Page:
The National Security Council (NSC) is to bolster information security by strengthening its joint national-level security structure over the next year, establishing a data-driven proactive defense system, and securing the nation’s data channels and supply chains, NSC Secretary-General Wellington Koo (顧立雄) said yesterday.
Koo unveiled the three goals while reporting national defense budget plans for next year to the Legislative Yuan’s Judiciary and Organic Laws and Statutes Committee.
The council has five main priorities for the coming year, he said.
Photo: Chien Jung-fong, Taipei Times
First, it would accelerate development of Taiwan’s asymmetric combat capabilities, bolster the reserve system and improve management of the nation’s armed forces, he said.
Second, it would defend the nation’s sovereignty and regional stability by promoting diplomatic relationships and substantive participation in the international community, he said.
Third, it would maintain peace and stability in the Taiwan Strait by understanding internal and external changes that might affect the current status, Koo said.
Fourth, it would enhance the capabilities and resilience of the homeland security system to more effectively respond to threats such as natural disasters and terrorist attacks, he said.
Fifth, the council would improve its “information and national security strategy 2.0” by implementing a proactive defense system to create a resilient and secure “smart nation,” Koo added.
Information security is of paramount importance in nearly every segment of society, but it faces threats that increase by the day, Koo said.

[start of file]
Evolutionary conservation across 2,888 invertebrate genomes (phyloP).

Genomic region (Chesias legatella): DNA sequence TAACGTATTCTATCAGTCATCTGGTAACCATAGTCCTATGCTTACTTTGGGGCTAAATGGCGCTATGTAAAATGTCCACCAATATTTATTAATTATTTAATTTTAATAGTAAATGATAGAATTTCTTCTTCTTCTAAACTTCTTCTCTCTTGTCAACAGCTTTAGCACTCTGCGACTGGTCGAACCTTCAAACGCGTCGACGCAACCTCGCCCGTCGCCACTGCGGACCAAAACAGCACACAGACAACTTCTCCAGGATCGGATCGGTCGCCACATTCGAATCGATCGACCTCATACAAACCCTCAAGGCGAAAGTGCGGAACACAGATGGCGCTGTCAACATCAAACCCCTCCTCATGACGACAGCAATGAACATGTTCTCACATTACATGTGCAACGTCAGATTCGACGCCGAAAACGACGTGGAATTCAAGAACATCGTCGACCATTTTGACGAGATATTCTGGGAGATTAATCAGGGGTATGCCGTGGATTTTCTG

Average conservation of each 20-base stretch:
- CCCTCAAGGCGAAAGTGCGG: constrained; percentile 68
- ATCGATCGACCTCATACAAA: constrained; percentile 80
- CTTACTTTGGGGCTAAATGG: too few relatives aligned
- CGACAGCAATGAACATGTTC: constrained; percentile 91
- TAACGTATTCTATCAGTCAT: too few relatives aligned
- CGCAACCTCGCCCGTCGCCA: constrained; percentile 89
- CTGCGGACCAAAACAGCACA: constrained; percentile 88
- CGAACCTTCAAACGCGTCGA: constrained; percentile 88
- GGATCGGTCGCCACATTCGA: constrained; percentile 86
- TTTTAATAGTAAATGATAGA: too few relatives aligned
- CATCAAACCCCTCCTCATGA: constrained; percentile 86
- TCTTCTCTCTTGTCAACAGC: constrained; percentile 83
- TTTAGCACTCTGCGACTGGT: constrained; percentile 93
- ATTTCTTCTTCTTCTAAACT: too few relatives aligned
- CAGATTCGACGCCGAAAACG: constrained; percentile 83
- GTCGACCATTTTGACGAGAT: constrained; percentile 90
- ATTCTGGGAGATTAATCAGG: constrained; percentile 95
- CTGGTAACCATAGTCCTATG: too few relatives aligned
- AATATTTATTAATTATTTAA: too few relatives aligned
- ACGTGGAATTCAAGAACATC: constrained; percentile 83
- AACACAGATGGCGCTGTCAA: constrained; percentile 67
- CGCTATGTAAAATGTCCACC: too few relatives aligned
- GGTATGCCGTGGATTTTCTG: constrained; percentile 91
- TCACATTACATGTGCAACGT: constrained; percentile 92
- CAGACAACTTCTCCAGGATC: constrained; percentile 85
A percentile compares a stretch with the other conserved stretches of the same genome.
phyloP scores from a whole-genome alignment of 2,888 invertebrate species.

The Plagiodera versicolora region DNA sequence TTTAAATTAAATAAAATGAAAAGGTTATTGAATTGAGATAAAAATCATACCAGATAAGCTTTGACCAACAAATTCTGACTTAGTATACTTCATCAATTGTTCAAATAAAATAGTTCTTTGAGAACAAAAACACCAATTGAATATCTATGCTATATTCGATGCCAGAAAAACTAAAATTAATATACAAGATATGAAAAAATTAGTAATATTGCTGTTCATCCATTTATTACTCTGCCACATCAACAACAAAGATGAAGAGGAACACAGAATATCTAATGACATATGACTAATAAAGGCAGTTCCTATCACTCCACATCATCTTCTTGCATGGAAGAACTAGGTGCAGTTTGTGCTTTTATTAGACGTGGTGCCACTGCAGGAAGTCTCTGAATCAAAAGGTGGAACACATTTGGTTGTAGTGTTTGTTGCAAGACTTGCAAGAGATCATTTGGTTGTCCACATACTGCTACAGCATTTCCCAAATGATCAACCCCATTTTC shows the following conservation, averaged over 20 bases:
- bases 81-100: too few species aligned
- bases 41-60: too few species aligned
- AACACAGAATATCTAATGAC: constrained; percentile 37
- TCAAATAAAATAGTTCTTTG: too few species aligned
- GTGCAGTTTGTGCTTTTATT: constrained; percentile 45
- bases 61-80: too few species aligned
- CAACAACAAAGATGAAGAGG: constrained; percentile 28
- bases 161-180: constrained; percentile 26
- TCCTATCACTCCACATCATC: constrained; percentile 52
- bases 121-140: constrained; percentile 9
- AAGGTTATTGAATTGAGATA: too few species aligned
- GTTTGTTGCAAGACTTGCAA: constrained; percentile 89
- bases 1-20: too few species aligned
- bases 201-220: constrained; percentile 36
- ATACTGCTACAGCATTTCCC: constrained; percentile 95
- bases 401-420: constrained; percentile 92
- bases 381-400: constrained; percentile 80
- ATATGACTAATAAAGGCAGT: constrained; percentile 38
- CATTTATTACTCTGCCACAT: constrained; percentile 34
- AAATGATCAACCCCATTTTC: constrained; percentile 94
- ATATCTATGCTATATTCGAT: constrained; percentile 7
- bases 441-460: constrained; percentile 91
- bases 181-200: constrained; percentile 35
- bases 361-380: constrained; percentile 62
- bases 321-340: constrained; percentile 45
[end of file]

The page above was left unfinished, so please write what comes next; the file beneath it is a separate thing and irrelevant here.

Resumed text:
In responding to the threats, the council would focus on three priorities, he said.
First, the NSC would focus on upgrading the national-level joint defense system and the team focused on information security, he said.
Second, the council would work with its partners in the public sector and abroad to establish a data-driven proactive defense mechanism, he said.
Third, it would promote information security within industry, and support cybersecurity firms to enhance the nation’s independence and capabilities in the field, he added.
The council ultimately hopes to enable “early warning, emergency response and continuous operations,” and become the world’s trusted source for secure systems and supply chains, Koo said.
This way, Taiwan could secure its cyberspace and critical infrastructure from attacks, he said.
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